Gary Smith and Betsy Merritt of the National Trust for Historic Preservation (NTHP) led a discussion on involvement of consulting parties in the NHPA Section 106 process. Gary noted that involvement of consulting parties, as defined by the 36 CFR part 800 regulations was a key component of implementing the PA revision and reminded the Board that he had a led a work group of Dan Haas, Richard Hanes, Diana Hawks, and Stephen Fosberg to develop policy in the past. He also mentioned that the Board discussed the option of national agreements with key preservation stakeholders to identify when to invite them into specific 106 reviews in June but that the Board had rejected that strategy in favor of local responsibility.
Betsy discussed the NTHP mission to facilitate public participation. She also emphasized the benefits of consulting parties in developing creative solutions for concluding the NHPA Section 106 consultation and in fostering general acceptance of the results. She said that while she strongly encourages agencies to be inclusive in inviting consulting parties and responding to requests for consulting party status, agencies have discretion. She recommends that prospective consulting parties be very specific about their interest in a project and she encourages agencies to consider whether the interest has an appropriate nexus with the project. She said that the NTHP is interested in projects that are of national significance and/or precedent-setting and is in the process of updating their written criteria. In response to questions, she clarified that the NTHP brings a national perspective to specific project but represents itself and not the general public. Betsy encouraged Board members to develop an understanding on a local level regarding the interests and thresholds of prospective consulting parties. Betsy also noted there is nothing wrong with agencies looking carefully at entities that request consulting party status. Betsy also noted that traditionally the BLM has relied on the NEPA public comment process to meet its responsibilities for public involvement in the NHPA Section 106 process. She explained the differences between agency responsibilities under NEPA and NHPA and said that the draft IM on coordination of NEPA and NHPA Section 106 will be a very helpful tool. Betsy handed out NTHP and ACHP materials with recommendations on how to make consultation effective.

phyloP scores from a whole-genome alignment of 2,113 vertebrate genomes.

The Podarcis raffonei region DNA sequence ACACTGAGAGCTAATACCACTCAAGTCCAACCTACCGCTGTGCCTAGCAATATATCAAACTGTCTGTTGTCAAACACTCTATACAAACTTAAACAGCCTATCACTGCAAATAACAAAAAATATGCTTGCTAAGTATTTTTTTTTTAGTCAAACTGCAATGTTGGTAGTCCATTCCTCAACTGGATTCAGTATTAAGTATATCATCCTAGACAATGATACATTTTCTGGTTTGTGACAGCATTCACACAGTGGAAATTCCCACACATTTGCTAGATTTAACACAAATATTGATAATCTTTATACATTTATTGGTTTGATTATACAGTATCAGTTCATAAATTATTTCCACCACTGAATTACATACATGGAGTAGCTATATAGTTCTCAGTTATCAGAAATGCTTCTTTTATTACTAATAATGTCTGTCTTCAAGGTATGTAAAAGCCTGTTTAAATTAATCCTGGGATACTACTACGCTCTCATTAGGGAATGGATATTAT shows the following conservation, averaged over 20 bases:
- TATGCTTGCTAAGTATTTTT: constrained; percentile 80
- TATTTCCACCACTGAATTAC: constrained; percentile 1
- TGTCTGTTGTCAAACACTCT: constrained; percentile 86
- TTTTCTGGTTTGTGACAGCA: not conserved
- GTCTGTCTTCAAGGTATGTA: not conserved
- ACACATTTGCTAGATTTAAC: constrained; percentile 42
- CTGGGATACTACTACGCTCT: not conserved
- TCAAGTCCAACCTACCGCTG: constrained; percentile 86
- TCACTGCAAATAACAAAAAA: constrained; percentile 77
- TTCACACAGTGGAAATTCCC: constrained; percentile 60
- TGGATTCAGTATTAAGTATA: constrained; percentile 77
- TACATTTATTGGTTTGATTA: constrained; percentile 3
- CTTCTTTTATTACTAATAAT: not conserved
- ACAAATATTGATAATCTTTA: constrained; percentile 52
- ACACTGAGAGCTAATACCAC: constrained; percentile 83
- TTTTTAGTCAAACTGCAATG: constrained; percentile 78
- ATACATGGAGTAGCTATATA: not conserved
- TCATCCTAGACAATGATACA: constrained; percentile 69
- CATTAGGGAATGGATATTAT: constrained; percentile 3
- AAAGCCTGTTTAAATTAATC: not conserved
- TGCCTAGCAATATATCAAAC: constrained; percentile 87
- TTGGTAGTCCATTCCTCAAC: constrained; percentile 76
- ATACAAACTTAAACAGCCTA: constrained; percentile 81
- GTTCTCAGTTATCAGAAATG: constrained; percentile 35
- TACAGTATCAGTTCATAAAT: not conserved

Action Item: 12-11-2, Consulting Parties. Gary, Ranel, and Buck will work with Betsy Merritt and Michael Smith to update the draft consulting parties IM in order to assist State Offices in their review and revision of the BLM-SHPO protocols, as required by the revised Programmatic Agreement commitments regarding consulting parties. The IM will clarify the applicability of the Federal Advisory Committee Act to Section 106 consultations.